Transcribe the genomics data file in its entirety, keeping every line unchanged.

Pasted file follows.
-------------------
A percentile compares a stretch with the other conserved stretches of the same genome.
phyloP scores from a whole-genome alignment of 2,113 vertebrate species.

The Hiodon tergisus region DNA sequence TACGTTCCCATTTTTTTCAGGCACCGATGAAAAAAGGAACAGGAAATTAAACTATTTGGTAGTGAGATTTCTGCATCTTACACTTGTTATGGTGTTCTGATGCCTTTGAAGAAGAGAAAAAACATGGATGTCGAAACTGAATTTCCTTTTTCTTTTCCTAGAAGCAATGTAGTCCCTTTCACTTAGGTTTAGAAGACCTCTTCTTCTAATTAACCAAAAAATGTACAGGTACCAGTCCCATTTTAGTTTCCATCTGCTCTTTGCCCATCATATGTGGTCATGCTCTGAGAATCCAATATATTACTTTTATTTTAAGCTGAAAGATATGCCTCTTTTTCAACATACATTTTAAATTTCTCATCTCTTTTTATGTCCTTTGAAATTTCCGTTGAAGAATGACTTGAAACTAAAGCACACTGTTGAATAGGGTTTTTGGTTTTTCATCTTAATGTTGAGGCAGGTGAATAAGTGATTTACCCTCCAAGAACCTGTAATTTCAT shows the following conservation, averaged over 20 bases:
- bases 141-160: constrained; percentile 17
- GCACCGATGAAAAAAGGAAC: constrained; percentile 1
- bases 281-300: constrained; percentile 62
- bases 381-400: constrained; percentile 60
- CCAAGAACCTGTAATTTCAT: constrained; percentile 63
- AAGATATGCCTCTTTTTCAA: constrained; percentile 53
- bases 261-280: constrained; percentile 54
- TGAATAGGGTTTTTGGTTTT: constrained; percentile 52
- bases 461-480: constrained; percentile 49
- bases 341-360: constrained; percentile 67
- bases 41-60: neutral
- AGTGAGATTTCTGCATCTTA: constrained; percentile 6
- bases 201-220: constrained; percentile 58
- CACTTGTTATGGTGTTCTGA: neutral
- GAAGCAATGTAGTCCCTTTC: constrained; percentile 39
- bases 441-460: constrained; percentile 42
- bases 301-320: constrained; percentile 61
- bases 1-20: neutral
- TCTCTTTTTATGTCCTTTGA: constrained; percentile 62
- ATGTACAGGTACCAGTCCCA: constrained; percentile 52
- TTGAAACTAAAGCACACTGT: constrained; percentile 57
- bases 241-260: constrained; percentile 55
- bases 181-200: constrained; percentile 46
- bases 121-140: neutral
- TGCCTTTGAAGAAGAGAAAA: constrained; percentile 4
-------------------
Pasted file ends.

A percentile compares a stretch with the other conserved stretches of the same genome.
phyloP scores from a whole-genome alignment of 2,113 vertebrate species.

The Hiodon tergisus region DNA sequence TACGTTCCCATTTTTTTCAGGCACCGATGAAAAAAGGAACAGGAAATTAAACTATTTGGTAGTGAGATTTCTGCATCTTACACTTGTTATGGTGTTCTGATGCCTTTGAAGAAGAGAAAAAACATGGATGTCGAAACTGAATTTCCTTTTTCTTTTCCTAGAAGCAATGTAGTCCCTTTCACTTAGGTTTAGAAGACCTCTTCTTCTAATTAACCAAAAAATGTACAGGTACCAGTCCCATTTTAGTTTCCATCTGCTCTTTGCCCATCATATGTGGTCATGCTCTGAGAATCCAATATATTACTTTTATTTTAAGCTGAAAGATATGCCTCTTTTTCAACATACATTTTAAATTTCTCATCTCTTTTTATGTCCTTTGAAATTTCCGTTGAAGAATGACTTGAAACTAAAGCACACTGTTGAATAGGGTTTTTGGTTTTTCATCTTAATGTTGAGGCAGGTGAATAAGTGATTTACCCTCCAAGAACCTGTAATTTCAT shows the following conservation, averaged over 20 bases:
- bases 141-160: constrained; percentile 17
- GCACCGATGAAAAAAGGAAC: constrained; percentile 1
- bases 281-300: constrained; percentile 62
- bases 381-400: constrained; percentile 60
- CCAAGAACCTGTAATTTCAT: constrained; percentile 63
- AAGATATGCCTCTTTTTCAA: constrained; percentile 53
- bases 261-280: constrained; percentile 54
- TGAATAGGGTTTTTGGTTTT: constrained; percentile 52
- bases 461-480: constrained; percentile 49
- bases 341-360: constrained; percentile 67
- bases 41-60: neutral
- AGTGAGATTTCTGCATCTTA: constrained; percentile 6
- bases 201-220: constrained; percentile 58
- CACTTGTTATGGTGTTCTGA: neutral
- GAAGCAATGTAGTCCCTTTC: constrained; percentile 39
- bases 441-460: constrained; percentile 42
- bases 301-320: constrained; percentile 61
- bases 1-20: neutral
- TCTCTTTTTATGTCCTTTGA: constrained; percentile 62
- ATGTACAGGTACCAGTCCCA: constrained; percentile 52
- TTGAAACTAAAGCACACTGT: constrained; percentile 57
- bases 241-260: constrained; percentile 55
- bases 181-200: constrained; percentile 46
- bases 121-140: neutral
- TGCCTTTGAAGAAGAGAAAA: constrained; percentile 4